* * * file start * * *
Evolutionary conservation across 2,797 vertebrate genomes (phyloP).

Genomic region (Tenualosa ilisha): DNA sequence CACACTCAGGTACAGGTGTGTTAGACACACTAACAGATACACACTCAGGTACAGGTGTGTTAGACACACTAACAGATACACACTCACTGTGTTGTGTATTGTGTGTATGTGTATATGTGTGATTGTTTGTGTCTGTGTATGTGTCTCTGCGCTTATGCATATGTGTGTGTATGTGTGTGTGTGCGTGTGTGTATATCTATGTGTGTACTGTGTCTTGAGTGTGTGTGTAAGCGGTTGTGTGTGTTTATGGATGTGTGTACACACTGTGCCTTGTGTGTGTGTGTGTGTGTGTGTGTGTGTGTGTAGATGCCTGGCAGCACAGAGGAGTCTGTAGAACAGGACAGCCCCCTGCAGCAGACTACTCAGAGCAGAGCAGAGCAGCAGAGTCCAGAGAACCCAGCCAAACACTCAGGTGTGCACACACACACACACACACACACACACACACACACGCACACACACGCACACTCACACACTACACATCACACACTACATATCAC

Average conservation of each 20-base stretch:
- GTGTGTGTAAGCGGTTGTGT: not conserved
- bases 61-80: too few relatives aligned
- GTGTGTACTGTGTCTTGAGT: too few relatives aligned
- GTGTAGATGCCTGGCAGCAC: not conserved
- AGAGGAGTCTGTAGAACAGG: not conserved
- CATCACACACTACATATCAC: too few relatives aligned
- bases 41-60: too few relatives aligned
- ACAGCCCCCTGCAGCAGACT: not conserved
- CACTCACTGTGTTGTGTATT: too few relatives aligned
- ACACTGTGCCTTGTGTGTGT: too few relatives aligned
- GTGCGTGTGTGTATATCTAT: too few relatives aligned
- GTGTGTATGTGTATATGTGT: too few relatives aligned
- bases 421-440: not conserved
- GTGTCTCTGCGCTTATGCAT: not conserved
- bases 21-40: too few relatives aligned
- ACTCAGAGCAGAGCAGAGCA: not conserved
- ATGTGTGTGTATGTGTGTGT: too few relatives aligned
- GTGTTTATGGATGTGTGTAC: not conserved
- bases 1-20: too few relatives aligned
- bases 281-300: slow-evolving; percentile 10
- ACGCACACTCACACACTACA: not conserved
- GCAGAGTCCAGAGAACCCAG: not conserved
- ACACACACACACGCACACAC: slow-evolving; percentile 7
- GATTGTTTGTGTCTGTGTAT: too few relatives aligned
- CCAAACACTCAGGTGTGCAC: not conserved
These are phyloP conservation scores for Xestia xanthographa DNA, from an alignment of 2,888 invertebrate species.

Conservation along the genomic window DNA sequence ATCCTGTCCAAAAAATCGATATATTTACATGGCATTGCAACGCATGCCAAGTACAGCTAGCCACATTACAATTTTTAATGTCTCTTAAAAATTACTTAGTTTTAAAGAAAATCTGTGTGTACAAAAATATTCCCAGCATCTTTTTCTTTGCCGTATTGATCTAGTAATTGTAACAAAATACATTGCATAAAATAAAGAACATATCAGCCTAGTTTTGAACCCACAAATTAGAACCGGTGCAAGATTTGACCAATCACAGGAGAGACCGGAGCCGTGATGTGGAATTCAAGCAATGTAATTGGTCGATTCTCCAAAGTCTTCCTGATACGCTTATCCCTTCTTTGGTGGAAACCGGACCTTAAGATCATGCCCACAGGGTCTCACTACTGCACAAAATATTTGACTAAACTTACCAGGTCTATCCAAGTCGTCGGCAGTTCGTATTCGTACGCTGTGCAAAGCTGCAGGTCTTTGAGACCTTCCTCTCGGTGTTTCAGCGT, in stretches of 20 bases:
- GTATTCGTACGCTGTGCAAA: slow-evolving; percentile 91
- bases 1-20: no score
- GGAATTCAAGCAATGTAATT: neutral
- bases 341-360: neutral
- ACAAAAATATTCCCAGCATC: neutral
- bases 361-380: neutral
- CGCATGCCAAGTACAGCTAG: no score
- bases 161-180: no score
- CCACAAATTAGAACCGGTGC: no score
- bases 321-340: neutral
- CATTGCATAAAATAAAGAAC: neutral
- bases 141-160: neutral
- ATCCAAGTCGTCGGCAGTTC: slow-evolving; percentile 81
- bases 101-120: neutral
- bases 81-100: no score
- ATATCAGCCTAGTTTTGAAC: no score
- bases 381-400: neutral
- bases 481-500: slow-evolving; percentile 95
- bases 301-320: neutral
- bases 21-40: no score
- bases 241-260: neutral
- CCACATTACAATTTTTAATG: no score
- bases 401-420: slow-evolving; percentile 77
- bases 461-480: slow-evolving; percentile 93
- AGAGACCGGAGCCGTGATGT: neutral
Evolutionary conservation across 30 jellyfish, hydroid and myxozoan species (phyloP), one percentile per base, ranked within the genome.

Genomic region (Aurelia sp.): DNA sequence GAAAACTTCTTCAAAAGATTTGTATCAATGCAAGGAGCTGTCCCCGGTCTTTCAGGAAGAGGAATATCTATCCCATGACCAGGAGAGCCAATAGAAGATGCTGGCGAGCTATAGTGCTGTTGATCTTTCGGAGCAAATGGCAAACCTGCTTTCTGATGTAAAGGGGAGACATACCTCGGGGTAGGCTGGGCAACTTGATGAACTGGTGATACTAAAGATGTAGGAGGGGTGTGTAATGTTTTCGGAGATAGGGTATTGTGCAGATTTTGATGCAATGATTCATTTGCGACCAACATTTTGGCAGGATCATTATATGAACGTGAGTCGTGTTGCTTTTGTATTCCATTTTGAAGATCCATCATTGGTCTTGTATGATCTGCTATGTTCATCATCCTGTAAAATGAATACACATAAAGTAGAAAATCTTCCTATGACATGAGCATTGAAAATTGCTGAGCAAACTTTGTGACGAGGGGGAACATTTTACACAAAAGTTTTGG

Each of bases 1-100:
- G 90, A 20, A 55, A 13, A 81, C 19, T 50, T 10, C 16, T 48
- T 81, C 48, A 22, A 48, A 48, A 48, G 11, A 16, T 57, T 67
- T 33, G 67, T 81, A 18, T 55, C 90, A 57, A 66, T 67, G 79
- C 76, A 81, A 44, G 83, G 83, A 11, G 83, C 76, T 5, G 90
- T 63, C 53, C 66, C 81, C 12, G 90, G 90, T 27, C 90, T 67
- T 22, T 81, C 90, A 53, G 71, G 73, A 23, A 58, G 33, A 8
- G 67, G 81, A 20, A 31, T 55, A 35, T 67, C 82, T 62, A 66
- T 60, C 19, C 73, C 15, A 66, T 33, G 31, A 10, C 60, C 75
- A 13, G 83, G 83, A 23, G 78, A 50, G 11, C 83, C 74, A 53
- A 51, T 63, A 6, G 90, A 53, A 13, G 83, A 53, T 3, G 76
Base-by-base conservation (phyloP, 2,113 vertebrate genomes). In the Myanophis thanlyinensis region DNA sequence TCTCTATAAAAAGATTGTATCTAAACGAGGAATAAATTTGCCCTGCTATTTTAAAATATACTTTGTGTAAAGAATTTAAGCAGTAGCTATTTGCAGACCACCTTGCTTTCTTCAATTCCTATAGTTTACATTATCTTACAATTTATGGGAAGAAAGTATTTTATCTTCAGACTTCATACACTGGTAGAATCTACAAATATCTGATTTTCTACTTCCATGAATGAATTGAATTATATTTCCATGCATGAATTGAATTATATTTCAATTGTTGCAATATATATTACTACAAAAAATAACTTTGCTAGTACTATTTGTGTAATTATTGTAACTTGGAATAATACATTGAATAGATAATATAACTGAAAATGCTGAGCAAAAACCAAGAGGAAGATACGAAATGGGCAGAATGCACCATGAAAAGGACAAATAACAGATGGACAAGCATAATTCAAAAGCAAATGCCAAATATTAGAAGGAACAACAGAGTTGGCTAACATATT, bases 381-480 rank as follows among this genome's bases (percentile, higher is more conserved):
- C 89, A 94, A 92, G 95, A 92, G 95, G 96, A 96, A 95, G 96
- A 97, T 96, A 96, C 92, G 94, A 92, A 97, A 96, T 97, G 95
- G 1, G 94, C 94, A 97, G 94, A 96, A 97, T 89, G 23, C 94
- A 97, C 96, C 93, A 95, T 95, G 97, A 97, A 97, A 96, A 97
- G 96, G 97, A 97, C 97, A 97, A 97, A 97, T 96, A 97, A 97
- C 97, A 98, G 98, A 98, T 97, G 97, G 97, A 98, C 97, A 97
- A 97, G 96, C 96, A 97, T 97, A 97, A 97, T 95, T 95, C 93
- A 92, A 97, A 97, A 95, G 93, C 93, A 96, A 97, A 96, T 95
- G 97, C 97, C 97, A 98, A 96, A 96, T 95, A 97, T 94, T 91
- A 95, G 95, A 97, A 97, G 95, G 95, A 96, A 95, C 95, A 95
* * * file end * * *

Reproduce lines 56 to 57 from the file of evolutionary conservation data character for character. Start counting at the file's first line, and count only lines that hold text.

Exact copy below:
Evolutionary conservation across 30 jellyfish, hydroid and myxozoan species (phyloP), one percentile per base, ranked within the genome.

Genomic region (Aurelia sp.): DNA sequence GAAAACTTCTTCAAAAGATTTGTATCAATGCAAGGAGCTGTCCCCGGTCTTTCAGGAAGAGGAATATCTATCCCATGACCAGGAGAGCCAATAGAAGATGCTGGCGAGCTATAGTGCTGTTGATCTTTCGGAGCAAATGGCAAACCTGCTTTCTGATGTAAAGGGGAGACATACCTCGGGGTAGGCTGGGCAACTTGATGAACTGGTGATACTAAAGATGTAGGAGGGGTGTGTAATGTTTTCGGAGATAGGGTATTGTGCAGATTTTGATGCAATGATTCATTTGCGACCAACATTTTGGCAGGATCATTATATGAACGTGAGTCGTGTTGCTTTTGTATTCCATTTTGAAGATCCATCATTGGTCTTGTATGATCTGCTATGTTCATCATCCTGTAAAATGAATACACATAAAGTAGAAAATCTTCCTATGACATGAGCATTGAAAATTGCTGAGCAAACTTTGTGACGAGGGGGAACATTTTACACAAAAGTTTTGG